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Journal Article

Structural determinants of ion flow through recombinant glutamate receptor channels

MPS-Authors
http://pubman.mpdl.mpg.de/cone/persons/resource/persons92382

Burnashev,  Nail
Department of Cell Physiology, Max Planck Institute for Medical Research, Max Planck Society;

http://pubman.mpdl.mpg.de/cone/persons/resource/persons94415

Monyer,  Hannah
Department of Molecular Neurobiology, Max Planck Institute for Medical Research, Max Planck Society;

http://pubman.mpdl.mpg.de/cone/persons/resource/persons95292

Seeburg,  Peter H.
Department of Molecular Neurobiology, Max Planck Institute for Medical Research, Max Planck Society;

http://pubman.mpdl.mpg.de/cone/persons/resource/persons95089

Sakmann,  Bert
Department of Cell Physiology, Max Planck Institute for Medical Research, Max Planck Society;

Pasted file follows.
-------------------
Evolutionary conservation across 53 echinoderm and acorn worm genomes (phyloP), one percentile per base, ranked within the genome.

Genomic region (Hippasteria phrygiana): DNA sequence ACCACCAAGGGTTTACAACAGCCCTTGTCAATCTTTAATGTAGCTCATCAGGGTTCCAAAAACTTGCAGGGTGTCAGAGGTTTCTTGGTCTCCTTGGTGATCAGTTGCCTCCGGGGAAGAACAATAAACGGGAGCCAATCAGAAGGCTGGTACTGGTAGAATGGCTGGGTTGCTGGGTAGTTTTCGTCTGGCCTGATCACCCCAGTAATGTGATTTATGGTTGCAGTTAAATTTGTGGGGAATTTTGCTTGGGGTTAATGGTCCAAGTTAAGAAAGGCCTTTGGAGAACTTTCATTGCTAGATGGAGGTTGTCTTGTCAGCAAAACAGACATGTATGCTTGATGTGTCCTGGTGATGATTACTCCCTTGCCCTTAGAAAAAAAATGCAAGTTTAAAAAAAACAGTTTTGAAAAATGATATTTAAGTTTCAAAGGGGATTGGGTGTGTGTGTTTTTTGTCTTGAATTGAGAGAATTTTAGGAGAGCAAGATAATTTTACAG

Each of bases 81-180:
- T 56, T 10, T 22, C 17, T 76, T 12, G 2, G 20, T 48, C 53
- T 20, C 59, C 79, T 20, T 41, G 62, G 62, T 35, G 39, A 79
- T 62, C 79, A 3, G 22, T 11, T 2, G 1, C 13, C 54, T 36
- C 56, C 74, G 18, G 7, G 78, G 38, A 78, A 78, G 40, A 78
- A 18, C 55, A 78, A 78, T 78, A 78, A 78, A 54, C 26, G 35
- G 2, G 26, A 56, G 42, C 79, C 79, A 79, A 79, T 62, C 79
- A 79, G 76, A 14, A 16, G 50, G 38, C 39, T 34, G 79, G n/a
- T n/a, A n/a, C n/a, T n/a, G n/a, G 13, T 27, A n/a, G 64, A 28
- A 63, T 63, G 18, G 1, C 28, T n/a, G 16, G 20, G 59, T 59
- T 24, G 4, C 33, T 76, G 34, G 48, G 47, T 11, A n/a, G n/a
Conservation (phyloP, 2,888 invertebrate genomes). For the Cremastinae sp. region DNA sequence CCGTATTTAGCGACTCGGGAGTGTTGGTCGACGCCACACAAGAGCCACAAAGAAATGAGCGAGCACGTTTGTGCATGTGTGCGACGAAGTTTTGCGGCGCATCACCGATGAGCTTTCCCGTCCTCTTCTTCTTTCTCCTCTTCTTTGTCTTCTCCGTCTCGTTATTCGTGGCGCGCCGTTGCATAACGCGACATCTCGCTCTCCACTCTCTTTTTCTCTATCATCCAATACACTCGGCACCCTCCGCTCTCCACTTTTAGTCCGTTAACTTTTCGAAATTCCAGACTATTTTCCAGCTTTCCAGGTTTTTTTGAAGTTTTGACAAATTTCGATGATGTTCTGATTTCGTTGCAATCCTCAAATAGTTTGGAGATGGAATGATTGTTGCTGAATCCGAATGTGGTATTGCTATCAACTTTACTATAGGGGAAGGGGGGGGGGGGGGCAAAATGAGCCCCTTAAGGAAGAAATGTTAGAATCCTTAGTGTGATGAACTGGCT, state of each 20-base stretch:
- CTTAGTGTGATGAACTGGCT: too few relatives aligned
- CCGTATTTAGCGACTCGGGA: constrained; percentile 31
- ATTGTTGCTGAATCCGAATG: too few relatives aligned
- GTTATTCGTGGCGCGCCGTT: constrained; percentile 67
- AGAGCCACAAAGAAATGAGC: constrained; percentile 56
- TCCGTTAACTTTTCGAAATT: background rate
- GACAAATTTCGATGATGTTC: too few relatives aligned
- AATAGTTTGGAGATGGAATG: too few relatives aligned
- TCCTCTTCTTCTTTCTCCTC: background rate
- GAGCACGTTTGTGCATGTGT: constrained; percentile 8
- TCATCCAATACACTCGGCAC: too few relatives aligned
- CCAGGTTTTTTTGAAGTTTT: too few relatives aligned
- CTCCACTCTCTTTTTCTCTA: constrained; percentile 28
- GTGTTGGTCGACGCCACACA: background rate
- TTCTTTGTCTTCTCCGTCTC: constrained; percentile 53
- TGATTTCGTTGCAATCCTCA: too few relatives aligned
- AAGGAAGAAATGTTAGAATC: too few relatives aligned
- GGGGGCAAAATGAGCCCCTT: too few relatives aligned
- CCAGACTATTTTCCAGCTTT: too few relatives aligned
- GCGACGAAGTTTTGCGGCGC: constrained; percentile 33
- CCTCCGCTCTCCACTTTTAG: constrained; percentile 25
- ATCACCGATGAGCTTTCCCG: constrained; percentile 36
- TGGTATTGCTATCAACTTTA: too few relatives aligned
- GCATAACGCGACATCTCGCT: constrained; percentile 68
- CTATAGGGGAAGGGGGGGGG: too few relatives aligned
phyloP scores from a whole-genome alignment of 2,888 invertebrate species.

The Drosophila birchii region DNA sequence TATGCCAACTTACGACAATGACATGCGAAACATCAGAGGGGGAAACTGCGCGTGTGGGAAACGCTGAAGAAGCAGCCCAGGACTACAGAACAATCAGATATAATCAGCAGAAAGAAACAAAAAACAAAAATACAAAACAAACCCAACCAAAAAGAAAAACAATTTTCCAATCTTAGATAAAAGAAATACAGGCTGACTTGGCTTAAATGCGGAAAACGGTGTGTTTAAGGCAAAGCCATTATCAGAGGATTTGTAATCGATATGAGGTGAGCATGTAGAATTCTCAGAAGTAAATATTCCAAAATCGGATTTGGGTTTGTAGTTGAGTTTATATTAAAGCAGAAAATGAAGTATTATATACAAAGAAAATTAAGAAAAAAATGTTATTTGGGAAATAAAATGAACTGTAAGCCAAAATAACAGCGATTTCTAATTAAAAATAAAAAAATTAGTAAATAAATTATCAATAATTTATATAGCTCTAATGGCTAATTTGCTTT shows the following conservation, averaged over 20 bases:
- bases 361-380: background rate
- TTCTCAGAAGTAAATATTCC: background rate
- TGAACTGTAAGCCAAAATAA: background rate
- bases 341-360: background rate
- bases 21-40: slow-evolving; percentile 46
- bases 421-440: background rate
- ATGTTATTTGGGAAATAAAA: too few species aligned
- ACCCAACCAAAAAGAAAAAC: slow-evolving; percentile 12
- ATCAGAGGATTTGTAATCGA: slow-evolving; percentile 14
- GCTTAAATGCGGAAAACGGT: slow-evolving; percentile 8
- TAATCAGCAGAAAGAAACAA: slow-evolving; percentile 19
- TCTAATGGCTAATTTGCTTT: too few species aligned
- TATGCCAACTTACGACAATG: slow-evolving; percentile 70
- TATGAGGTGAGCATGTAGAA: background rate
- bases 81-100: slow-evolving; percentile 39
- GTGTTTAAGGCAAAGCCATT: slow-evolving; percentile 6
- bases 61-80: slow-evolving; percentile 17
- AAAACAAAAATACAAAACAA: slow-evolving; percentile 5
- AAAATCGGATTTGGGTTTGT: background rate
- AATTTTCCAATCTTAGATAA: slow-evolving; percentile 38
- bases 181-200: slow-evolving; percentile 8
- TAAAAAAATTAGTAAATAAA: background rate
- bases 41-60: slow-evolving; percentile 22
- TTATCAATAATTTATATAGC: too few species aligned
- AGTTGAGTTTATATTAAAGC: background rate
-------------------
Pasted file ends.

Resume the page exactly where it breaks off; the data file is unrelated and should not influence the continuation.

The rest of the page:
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Citation

Verdoorn, T. A., Burnashev, N., Monyer, H., Seeburg, P. H., & Sakmann, B. (1991). Structural determinants of ion flow through recombinant glutamate receptor channels. Science, 252(5013), 1715-1718. doi:10.1126/science.1710829.


Cite as: http://hdl.handle.net/11858/00-001M-0000-0019-ACBA-0
Abstract
Functional glutamate receptor (GluRs) were transiently expressed in cultured mammalian cells from cloned complementary DNAs encoding GluR-A, -B, -C, or -D polypeptides. The steady-state current-voltage (I-V) relations of glutamate- and kainate-induced currents through homomeric channels fell into two classes: channels composed of either the GluR-A, -C, and -D subunits showed doubly rectifying I-V curves, and channels composed of the GluR-B subunits displayed simple outward rectification. The presence of GluR-B subunits in heteromeric GluRs determined the I-V behavior of the resulting channels. Site-directed mutagenesis identified a single amino acid difference (glutamine to arginine) in the putative transmembrane segment TM2 responsible for subunit-specific I-V relationships. The properties of heteromeric wild-type and mutant GluRs revealed that the dominance of GluR-B is due to the arginine residue in the TM2 region.